Reading an eye chart mounted or projected on a wall is a standard part of every visit to the optometrist today, but it wasn't always that way. Centuries ago, practitioners struggled to measure vis ...View Article
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Myopia is a refractive area in the eyes caused when the curve in the cornea is disproportionate to the eyeball. The problem may stem from the cornea itself, the lens of the eye, or the length of the eyeball. When this happens, objects that are at a distance appear blurry. Myopia is often referred to as nearsightedness and is one of the most common problems people face with their vision. Estimates from the National Institute of Health indicate that approximately one-third of Americans are nearsighted.
There are many theories as to why people develop myopia, and the reason why one person develops the condition may be completely different from why another gets it. Physically, it happens when the eyeball grows too long. Light hits an area in front of the retina instead of on its surface. The condition is sometimes inherited, or factors such as age, sex, ethnicity, and a person's environment may also play a role. Over time the amount of sunlight a person is exposed to, time spent doing close-up work, and circadian rhythms have all been suspected of contributing to myopia. Once a person develops myopia, however, the emphasis is put on how to correct it, rather than the specific cause.
While an eye exam is the most reliable way for myopia or nearsightedness to be officially diagnosed, many people who have the condition have a general idea that their vision is not what it should be before they come into Lehigh Valley Eye Care in Allentown, PA for their eye exam. In some cases, the patients are children who are straining to read the board at school or can't make out images clearly on the television or movie screen. They may also be adults who are having trouble reading road signs. In many instances, they have already had a less formal vision screening using a standard eye chart, and just need to see an eye doctor to confirm what they know, and to pinpoint the exact level of myopia while looking for other potential problems, including astigmatism or eye diseases.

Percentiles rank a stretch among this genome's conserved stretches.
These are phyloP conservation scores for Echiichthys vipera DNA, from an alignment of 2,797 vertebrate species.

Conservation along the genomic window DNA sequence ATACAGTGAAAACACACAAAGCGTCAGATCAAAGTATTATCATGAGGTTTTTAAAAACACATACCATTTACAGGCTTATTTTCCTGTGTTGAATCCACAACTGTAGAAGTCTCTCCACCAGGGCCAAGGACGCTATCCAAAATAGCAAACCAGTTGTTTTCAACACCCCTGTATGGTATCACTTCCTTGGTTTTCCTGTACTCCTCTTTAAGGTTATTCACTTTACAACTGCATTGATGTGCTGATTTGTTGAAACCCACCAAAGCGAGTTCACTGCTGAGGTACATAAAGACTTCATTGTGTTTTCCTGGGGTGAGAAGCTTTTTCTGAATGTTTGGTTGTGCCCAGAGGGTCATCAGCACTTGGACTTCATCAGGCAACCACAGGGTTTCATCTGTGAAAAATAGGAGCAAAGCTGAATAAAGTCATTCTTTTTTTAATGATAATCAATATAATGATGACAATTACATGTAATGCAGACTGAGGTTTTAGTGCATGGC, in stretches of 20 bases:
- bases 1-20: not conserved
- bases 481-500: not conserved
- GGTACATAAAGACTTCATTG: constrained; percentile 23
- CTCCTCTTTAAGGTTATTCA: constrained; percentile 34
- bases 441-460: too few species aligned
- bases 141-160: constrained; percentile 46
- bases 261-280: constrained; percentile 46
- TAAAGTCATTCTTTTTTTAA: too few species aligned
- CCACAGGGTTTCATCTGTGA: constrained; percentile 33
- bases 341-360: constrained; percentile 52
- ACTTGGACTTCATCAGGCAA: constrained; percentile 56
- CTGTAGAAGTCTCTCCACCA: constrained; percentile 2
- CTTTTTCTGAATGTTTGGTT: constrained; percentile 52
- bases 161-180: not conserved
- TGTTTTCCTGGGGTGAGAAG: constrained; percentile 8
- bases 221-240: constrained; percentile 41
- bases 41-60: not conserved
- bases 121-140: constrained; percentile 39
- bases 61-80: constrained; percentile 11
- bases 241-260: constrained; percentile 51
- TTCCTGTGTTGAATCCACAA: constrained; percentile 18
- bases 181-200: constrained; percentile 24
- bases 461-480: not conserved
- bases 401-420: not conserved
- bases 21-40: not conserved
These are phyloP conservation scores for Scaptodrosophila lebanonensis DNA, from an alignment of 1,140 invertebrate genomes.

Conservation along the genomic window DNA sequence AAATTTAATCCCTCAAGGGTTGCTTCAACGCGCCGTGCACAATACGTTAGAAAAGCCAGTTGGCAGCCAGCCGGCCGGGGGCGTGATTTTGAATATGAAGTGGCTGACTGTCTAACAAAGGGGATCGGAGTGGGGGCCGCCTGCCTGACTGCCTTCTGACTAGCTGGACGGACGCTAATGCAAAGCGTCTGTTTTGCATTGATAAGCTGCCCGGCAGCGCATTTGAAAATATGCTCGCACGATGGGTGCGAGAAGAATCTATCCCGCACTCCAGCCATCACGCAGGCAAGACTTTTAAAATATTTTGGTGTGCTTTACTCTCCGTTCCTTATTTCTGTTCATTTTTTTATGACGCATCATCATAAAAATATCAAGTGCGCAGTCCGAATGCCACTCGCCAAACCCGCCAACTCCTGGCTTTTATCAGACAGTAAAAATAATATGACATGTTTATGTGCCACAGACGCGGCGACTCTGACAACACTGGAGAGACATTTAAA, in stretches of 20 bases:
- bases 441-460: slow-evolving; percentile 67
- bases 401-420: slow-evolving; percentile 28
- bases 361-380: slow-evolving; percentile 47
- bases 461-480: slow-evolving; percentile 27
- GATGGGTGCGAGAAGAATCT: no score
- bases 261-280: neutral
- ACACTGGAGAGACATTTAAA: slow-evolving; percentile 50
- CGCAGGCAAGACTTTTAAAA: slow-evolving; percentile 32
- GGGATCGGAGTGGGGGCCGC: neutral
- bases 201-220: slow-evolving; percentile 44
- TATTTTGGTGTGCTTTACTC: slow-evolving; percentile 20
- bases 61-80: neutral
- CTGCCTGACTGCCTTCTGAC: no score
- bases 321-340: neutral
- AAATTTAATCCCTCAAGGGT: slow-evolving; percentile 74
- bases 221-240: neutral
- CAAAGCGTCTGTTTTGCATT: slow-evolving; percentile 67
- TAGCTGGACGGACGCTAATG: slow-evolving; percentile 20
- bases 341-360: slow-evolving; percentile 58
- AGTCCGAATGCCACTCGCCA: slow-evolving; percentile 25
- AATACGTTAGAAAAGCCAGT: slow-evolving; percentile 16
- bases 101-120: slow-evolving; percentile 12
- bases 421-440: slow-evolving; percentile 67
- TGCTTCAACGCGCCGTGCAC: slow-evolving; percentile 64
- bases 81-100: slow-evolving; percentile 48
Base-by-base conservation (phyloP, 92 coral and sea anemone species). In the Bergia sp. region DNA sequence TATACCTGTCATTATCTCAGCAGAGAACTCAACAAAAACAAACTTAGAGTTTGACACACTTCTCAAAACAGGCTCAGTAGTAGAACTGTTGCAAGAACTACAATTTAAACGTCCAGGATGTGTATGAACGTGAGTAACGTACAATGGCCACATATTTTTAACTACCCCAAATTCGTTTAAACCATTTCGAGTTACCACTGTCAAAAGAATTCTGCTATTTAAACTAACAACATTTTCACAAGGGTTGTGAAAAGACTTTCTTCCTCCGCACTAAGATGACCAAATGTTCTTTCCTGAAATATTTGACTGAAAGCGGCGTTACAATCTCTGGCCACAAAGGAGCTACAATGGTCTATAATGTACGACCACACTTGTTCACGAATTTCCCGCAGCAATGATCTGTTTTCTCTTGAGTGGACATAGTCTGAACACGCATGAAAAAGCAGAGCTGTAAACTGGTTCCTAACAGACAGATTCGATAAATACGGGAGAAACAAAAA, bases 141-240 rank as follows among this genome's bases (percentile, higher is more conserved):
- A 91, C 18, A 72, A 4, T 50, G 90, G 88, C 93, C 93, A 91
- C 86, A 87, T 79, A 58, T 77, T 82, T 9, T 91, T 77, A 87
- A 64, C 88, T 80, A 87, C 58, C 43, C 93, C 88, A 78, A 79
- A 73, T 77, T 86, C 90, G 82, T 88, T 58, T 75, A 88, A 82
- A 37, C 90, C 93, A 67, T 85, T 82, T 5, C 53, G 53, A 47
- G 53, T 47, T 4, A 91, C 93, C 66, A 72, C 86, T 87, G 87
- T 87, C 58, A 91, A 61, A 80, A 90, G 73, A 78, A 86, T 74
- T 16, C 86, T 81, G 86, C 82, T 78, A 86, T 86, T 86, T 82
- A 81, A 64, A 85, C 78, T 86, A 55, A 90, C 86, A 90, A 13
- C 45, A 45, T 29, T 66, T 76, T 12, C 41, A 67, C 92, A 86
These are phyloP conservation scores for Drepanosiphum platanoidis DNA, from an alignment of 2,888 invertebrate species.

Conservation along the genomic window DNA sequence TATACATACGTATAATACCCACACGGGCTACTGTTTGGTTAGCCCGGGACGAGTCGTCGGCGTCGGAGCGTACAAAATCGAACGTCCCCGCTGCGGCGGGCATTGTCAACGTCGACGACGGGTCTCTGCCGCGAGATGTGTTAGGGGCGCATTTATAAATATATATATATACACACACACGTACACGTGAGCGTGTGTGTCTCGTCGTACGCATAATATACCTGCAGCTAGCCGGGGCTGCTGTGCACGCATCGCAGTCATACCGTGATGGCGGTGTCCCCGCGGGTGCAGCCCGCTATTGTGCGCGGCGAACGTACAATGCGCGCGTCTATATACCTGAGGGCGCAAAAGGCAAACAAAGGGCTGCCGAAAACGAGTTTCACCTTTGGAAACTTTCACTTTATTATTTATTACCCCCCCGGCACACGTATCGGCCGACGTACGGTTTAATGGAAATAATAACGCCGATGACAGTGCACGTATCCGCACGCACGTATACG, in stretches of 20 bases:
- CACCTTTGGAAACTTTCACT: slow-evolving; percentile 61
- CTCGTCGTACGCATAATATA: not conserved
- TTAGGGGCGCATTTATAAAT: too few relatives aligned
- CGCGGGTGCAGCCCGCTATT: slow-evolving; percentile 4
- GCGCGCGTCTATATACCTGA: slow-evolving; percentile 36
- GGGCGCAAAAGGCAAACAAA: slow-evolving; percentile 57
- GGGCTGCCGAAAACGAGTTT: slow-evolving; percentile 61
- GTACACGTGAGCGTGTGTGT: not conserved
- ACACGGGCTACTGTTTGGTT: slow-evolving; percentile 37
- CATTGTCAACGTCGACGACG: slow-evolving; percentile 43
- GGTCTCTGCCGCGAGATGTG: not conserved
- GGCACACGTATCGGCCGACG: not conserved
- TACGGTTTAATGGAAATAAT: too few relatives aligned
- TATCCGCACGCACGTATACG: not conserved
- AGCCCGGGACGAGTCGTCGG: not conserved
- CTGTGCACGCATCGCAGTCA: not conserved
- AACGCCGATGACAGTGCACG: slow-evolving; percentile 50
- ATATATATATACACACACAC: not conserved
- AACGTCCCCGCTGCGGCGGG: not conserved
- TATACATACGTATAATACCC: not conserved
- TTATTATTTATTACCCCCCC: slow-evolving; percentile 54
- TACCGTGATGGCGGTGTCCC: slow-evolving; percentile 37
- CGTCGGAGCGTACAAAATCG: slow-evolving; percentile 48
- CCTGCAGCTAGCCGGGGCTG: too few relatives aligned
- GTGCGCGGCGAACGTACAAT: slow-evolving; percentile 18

Vision problems can also come on slowly for some people, and because straining their eyes to see has become second nature, they may not even realize that they are nearsighted. They may, however, experience other side effects, such as headaches from excessive eye strain.
In most cases, correcting myopia is a matter of determining the exact level that it is affecting you by getting your eyes checked by an optometrist at Lehigh Valley Eye Care Associates and receiving a prescription for either eyeglasses or contact lenses. Eyeglasses are made by using curves lenses that bring light rays back to the retina, rather than in front of it. The person puts the glasses on whenever they need to clearly see objects at a distance. For some, this is only when driving, for others glasses are worn almost constantly. Contact lenses are also curved lenses used to refocus light but are worn directly on the eye. Refractive surgery, including LASIK is another option many with myopia may consider. By removing tissue from the inner layer of the cornea, a surgeon can reshape the cornea and provide a great improvement to vision.
Call Our Office in Allentown, PA today!
Not everyone with myopia is a good candidate for all of the correction options for their nearsightedness. Our optometrists at Lehigh Valley Eye Care Associates in Allentown, PA can determine which options you are best suited for. Contact us (610) 432-3258 to schedule an exam.